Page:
Young girl's mirror image teaches her fundamentals of good posture.
Ken Smith sez: Despite its title there's not much "health" in this film, and that's good; Centron abandoned the dull side of this topic to concentrate on the melodramatic -- social ostricism. And they did it with camera gimmickery! Good thinking!
The films opens at a party. "Adrelene" is an attractive young girl who is not having a good time. The Centron narrator confides to us that Adrelene "usually sits all alone, slumped in her chair in the corner," and that, "for some reason, she doesn't fit into the picture -- but she doesn't know why." "What is it," he poses, "that creates this unfavorable impression the others have of her?"
Then the fun begins. Adrelene goes home and begins admiring herself in her full-length bedroom mirror when, "What in the world? The mirror's gone crazy!" The mirror-image Adrelene puts her thumbs in her ears and wiggles her fingers. "You listen to ME for a change!" Adrelene's reflection yells at Adrelene. "I'm TIRED of helping you pretend! I can't show you how you REALLY look because when you're around me you put on an act! Do you want to see how you REALLY look?" The mirror-image Adrelene gives a demonstration of Adrelene's slouch; it's not pretty. "Yes, Adrelene, the mirror may have gone crazy, but for the first time it's telling you the truth," the narrator sighs. "Your POSTURE is your problem. What are you going to do about it?"
"I'LL tell you what I'm going to do," Adrelene yells back, pointing to the mirror. "I'm going to make YOU a sight that I want to see because I'M going to have good posture! You just wait and see, hmmph!" Her reflection watches Adrelene storm out of the room and smiles. "Attagirl, Adrelene!"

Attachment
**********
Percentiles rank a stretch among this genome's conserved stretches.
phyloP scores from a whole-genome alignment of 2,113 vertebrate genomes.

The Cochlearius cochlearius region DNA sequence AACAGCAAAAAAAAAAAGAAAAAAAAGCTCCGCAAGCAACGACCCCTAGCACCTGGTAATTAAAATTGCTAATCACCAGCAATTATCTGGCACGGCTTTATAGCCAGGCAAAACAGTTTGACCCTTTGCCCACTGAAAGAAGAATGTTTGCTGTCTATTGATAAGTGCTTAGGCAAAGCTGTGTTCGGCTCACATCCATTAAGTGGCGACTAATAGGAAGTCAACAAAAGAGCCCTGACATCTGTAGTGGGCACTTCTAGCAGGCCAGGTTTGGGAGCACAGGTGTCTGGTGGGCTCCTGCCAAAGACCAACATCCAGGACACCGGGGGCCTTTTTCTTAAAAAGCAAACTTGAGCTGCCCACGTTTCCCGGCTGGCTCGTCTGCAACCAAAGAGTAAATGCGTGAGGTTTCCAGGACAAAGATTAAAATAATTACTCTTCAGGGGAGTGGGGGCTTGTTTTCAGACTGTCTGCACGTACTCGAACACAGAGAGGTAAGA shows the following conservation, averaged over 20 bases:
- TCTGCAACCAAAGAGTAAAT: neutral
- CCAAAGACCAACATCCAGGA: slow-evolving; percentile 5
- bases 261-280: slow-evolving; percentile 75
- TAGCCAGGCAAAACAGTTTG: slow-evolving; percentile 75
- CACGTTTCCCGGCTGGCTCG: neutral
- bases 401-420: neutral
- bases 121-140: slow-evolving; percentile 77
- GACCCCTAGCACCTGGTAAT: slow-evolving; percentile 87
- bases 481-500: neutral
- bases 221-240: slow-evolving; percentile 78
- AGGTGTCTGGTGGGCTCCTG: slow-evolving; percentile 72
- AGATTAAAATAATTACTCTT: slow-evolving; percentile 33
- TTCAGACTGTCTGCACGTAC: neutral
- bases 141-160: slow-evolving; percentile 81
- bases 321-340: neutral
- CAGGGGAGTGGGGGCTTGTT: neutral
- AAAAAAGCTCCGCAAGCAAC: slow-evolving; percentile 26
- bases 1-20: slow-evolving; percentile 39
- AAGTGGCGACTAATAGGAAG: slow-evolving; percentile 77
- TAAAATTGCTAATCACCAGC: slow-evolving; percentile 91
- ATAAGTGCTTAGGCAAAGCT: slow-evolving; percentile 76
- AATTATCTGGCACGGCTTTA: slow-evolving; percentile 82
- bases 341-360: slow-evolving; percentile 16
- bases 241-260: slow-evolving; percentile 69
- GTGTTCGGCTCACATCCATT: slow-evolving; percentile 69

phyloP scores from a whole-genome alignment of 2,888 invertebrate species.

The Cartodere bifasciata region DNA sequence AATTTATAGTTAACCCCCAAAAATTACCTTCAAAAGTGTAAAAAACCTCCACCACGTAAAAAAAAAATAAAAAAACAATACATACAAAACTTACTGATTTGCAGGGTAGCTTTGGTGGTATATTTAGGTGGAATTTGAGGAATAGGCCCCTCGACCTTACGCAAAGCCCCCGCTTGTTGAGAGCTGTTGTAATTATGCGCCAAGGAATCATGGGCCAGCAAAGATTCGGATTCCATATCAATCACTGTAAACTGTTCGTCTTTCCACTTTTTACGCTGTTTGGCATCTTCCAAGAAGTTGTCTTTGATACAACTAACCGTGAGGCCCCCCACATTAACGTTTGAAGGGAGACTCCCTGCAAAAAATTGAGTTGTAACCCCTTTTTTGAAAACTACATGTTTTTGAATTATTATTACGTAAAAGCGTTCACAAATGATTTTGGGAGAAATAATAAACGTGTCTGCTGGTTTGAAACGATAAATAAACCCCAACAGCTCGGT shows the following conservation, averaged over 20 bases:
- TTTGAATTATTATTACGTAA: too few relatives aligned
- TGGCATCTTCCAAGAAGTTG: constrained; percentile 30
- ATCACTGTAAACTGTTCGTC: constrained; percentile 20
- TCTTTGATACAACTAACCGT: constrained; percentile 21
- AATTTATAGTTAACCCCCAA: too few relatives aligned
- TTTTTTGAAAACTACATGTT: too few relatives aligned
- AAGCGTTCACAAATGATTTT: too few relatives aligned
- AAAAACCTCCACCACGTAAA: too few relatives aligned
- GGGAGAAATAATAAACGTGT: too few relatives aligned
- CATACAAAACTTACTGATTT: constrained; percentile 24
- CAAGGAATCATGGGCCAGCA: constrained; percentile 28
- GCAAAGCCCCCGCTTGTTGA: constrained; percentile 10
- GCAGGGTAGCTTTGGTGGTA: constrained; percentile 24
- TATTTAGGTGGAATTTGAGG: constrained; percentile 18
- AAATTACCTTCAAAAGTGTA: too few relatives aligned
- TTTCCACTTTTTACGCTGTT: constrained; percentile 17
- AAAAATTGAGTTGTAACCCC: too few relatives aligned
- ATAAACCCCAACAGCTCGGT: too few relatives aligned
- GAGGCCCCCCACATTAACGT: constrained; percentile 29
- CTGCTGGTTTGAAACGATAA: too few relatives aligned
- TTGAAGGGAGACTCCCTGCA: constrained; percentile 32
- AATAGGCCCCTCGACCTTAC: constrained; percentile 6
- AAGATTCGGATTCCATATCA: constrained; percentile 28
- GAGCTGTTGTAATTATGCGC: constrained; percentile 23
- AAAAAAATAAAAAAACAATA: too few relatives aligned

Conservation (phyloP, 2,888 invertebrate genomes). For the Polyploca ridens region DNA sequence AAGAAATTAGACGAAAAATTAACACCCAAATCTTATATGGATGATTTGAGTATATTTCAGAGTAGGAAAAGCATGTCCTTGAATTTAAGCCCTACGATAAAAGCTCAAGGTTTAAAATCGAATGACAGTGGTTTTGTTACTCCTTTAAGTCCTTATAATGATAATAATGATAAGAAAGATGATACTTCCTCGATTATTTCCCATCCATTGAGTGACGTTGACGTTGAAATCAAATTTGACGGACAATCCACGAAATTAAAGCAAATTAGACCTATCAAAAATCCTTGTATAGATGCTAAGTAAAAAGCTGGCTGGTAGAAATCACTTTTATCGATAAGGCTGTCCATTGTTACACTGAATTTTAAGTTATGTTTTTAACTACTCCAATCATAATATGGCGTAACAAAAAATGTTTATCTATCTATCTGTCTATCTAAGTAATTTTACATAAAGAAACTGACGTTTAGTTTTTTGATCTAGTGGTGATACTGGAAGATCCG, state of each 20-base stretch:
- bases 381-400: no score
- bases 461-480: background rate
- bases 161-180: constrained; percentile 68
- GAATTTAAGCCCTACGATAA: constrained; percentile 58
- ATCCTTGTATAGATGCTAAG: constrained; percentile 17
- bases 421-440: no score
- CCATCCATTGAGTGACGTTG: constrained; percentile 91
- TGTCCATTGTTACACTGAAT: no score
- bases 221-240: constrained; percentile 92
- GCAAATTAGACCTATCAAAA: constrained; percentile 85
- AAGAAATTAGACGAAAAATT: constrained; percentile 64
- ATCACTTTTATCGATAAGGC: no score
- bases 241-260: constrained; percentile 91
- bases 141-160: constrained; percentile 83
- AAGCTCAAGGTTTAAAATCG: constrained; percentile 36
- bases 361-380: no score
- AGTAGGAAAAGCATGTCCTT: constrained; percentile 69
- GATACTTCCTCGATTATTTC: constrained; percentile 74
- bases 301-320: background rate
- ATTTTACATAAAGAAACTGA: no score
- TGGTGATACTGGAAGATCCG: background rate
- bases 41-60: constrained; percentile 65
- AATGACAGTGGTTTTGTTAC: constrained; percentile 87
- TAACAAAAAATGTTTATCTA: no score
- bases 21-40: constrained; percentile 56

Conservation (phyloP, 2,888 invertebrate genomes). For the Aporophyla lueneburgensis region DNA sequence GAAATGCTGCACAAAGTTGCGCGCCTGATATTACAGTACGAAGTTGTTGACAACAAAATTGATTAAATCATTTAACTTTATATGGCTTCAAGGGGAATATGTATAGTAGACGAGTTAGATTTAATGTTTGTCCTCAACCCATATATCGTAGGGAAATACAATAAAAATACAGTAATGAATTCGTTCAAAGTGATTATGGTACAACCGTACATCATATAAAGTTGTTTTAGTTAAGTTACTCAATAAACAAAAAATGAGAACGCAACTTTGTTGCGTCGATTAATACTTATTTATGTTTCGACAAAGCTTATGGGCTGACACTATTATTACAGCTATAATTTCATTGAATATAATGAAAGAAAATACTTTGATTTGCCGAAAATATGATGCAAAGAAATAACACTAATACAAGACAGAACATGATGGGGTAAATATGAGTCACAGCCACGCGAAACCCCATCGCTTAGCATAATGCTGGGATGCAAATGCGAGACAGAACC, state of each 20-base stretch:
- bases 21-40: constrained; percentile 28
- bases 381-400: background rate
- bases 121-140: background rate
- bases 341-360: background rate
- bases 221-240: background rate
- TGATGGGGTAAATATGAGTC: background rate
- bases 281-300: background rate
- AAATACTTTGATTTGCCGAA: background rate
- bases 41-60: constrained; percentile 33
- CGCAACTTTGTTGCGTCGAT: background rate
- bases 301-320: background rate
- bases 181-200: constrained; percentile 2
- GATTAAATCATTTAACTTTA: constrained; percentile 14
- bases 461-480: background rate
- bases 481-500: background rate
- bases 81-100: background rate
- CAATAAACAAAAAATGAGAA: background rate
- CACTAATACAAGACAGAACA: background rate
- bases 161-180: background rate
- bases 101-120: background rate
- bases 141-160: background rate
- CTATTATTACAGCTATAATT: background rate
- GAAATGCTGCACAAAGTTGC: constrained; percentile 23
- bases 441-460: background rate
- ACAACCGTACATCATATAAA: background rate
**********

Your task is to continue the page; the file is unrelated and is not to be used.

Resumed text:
The dull health part of the film comes next, where "Dr. Martin" gives a lecture in Adrelene's science class about "stretched muscles" and unsupported "vital organs." But this doesn't last very long and as the film ends we can see that Adrelene has achieved good posture, increased her popularity, and gotten "the last laugh" at her upstart mirror. "You can't expect to correct posture defects overnight," the narrator cautions, as this film reaches its happy conclusion in just under 11 minutes.
POSTURE HEALTH SHOES EXERCISE REST APPEARANCE mirror surreal weird odd strange fantasy
April 21, 2017 Subject:
No Wonder My Belly Sticks Out
I've been a sloucher all my life. I've always walked bent over forward. My shoes were hand me downs with worn down heels. Today, I have dickie do disease. (that's when your belly sticks out more than your dickie do)
Some words of wisdom here. I must've been home sick the day they ran this film at school. Oh well. Too late now.
April 30, 2015 Subject:
Brings out good points
Made in 1953, this film geared for students in Junior high,
does an effective job in bringing out pointers about good posture. I enjoyed watching how the film portrayed the image of those youngsters in 1953 as clean cut and polite.
November 14, 2012 Subject:
The Virtues of Posture - Again
Probably the tenth movie for kids on posture, but by this time they apparently had done away with that business about getting a tipped uterus if you sit slouched in a chair too much. Call it progress.
February 8, 2009 Subject:
Why do her friends smile and skicker at Adrelene? Is it her posture? No...it's her name which sounds vaguely like an over the counter decongestant. Upon realizing that, Adrelene begins to resent her parents for naming her that...which gave rise to a subsequent Centron film Why Resent Your Parents...